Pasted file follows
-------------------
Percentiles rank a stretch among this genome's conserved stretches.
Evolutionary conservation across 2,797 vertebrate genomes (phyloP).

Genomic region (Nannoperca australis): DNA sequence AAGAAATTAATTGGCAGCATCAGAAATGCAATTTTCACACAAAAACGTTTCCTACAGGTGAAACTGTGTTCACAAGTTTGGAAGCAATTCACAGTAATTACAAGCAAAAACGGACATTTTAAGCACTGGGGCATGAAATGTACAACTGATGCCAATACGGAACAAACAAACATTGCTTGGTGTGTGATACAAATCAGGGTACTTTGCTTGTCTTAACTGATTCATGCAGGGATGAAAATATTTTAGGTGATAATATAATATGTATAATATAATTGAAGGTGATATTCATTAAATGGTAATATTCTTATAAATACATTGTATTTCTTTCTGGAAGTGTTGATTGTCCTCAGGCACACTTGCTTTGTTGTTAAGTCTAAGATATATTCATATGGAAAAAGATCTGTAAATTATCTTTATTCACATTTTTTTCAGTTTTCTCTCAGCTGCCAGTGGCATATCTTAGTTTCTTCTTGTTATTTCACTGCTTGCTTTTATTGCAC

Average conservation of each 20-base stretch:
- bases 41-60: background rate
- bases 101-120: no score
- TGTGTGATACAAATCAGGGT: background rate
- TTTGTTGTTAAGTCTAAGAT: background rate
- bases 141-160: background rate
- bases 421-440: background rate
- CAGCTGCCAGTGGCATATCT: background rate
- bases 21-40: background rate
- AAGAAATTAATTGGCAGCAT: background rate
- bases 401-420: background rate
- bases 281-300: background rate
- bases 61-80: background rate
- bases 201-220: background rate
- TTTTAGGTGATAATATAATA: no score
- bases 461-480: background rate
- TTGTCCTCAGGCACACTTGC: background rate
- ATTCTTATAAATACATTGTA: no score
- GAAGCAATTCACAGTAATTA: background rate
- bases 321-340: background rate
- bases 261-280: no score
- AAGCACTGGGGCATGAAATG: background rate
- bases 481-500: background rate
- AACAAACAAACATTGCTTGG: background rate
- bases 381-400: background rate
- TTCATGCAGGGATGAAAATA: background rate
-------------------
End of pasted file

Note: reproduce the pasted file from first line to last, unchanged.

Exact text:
Percentiles rank a stretch among this genome's conserved stretches.
Evolutionary conservation across 2,797 vertebrate genomes (phyloP).

Genomic region (Nannoperca australis): DNA sequence AAGAAATTAATTGGCAGCATCAGAAATGCAATTTTCACACAAAAACGTTTCCTACAGGTGAAACTGTGTTCACAAGTTTGGAAGCAATTCACAGTAATTACAAGCAAAAACGGACATTTTAAGCACTGGGGCATGAAATGTACAACTGATGCCAATACGGAACAAACAAACATTGCTTGGTGTGTGATACAAATCAGGGTACTTTGCTTGTCTTAACTGATTCATGCAGGGATGAAAATATTTTAGGTGATAATATAATATGTATAATATAATTGAAGGTGATATTCATTAAATGGTAATATTCTTATAAATACATTGTATTTCTTTCTGGAAGTGTTGATTGTCCTCAGGCACACTTGCTTTGTTGTTAAGTCTAAGATATATTCATATGGAAAAAGATCTGTAAATTATCTTTATTCACATTTTTTTCAGTTTTCTCTCAGCTGCCAGTGGCATATCTTAGTTTCTTCTTGTTATTTCACTGCTTGCTTTTATTGCAC

Average conservation of each 20-base stretch:
- bases 41-60: background rate
- bases 101-120: no score
- TGTGTGATACAAATCAGGGT: background rate
- TTTGTTGTTAAGTCTAAGAT: background rate
- bases 141-160: background rate
- bases 421-440: background rate
- CAGCTGCCAGTGGCATATCT: background rate
- bases 21-40: background rate
- AAGAAATTAATTGGCAGCAT: background rate
- bases 401-420: background rate
- bases 281-300: background rate
- bases 61-80: background rate
- bases 201-220: background rate
- TTTTAGGTGATAATATAATA: no score
- bases 461-480: background rate
- TTGTCCTCAGGCACACTTGC: background rate
- ATTCTTATAAATACATTGTA: no score
- GAAGCAATTCACAGTAATTA: background rate
- bases 321-340: background rate
- bases 261-280: no score
- AAGCACTGGGGCATGAAATG: background rate
- bases 481-500: background rate
- AACAAACAAACATTGCTTGG: background rate
- bases 381-400: background rate
- TTCATGCAGGGATGAAAATA: background rate